A RADIO FOUR PROGRAMME has fingered Microsoft's Powerpoint application for a number of crimes.
The station's Word of Mouth programme, aired yesterday afternoon, threw a slew of accusations at Microsoft's flagship Office presentation component, including the suggestion that it forces us to think and speak in a certain way. A certain way that is apparently punctuated with bullet points, arrows, and other slide-based gittishness.
Whether you like it or not, and personally it makes me want to defenestrate myself, Powerpoint is virtually everywhere. According to the radio show it has created a number of serious issues in some of the world's most high-profile institutions. Indeed, Radio Four presenter Chris Ledgard pulled no punches and hurled the Columbia Space Shuttle disaster in our faces. NASA engineers, he said, long had a culture of using Powerpoint - a culture that encouraged shortcuts and synopsis and discouraged boring things like carefully delivering important, clearly detailed information.
It is well known that NASA admitted it had problems with Powerpoint in its engineering programmes, but did you know that some important information about the risks of using foam on the shuttle was shoved into a presentation slide as a footnote displayed in a small font? An on-hand expert does. Worse still, it is likely that had this information been presented in a different manner it might not have been overlooked and Columbia could have made history for different and happier reasons.
Closer to home, the British Army too has felt the impact of Powerpoint. Again it was felt that the presentations led to briefings that were too brief, unclear and difficult to change even if some important new information appeared after the presentation slides had been painstakingly produced.
Major-General John Drewienkiewicz said that Powerpoint 'hit' the Army and forced it into communicating in a certain way, a way that was too brief for daily briefings and often created confusion as opposed to alleviating it. Plus you got the distinct impression that he would rather have lugged an overhead projector and a long sheet of clear plastic about the Balkans with him. On returning home he found that Powerpoint had 'infected' the British army. Presumably a bit like syphilis used to.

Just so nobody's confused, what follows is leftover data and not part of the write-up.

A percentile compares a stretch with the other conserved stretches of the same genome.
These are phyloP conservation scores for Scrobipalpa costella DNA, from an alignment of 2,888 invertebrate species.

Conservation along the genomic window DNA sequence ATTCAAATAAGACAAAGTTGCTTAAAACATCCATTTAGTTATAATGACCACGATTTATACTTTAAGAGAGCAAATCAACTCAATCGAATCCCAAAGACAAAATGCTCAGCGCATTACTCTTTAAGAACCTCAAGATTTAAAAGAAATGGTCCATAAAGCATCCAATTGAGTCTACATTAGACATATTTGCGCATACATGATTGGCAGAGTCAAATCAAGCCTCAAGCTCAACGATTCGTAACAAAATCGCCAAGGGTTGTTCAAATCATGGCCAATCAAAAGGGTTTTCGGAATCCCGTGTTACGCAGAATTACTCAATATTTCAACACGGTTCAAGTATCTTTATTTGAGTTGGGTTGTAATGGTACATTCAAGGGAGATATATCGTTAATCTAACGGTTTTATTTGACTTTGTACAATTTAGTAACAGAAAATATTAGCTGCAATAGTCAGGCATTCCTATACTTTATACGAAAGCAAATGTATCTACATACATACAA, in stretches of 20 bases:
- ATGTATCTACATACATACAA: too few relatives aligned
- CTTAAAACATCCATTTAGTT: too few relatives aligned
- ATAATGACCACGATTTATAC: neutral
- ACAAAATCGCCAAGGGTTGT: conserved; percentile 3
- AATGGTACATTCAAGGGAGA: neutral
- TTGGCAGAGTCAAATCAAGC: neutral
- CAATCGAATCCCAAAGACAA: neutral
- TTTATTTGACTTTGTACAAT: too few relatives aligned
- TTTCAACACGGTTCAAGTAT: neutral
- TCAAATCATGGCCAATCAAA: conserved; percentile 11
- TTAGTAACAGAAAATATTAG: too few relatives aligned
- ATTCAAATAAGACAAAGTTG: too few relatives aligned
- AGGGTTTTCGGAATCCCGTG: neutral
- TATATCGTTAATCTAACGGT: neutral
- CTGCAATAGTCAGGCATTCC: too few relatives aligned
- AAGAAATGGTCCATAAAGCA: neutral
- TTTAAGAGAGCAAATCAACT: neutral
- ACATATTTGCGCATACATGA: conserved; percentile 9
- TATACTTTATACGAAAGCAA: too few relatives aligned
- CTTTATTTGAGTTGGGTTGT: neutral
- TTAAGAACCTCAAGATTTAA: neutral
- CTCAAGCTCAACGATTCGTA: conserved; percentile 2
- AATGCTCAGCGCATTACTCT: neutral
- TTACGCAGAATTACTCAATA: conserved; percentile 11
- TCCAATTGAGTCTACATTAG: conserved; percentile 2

Not everyone hates Powerpoint however. A bunch of groovy-sounding students said that they appreciated its use in lectures - particularly for its graphics, colours and movement. However this came with a caveat from yet another expert who explained that despite their appreciation of the medium they probably weren't learning anything. Which makes us wonder if they wouldn't have been better off slacking at home watching Japanese morality cartoons and smoking pot.
Meanwhile, somewhere in a darkened pub in Leeds, drunks gather to sing Powerpoint karaoke - a compounding of evils that might lead the devil to hang up his horns.
Fortunately the Vole was on hand to defend its product. Andrew Brook-Holmes, a Microsoft Office client product manager, burbled that Powerpoint is a blank canvas that can be used by businesses, technical audiences, and educational institutions alike. He then backtracked on this, adding that perhaps it wasn't best suited for all uses before falling back on his blank canvas metaphor again. Possibly he's more used to putting his thoughts across in another medium. µ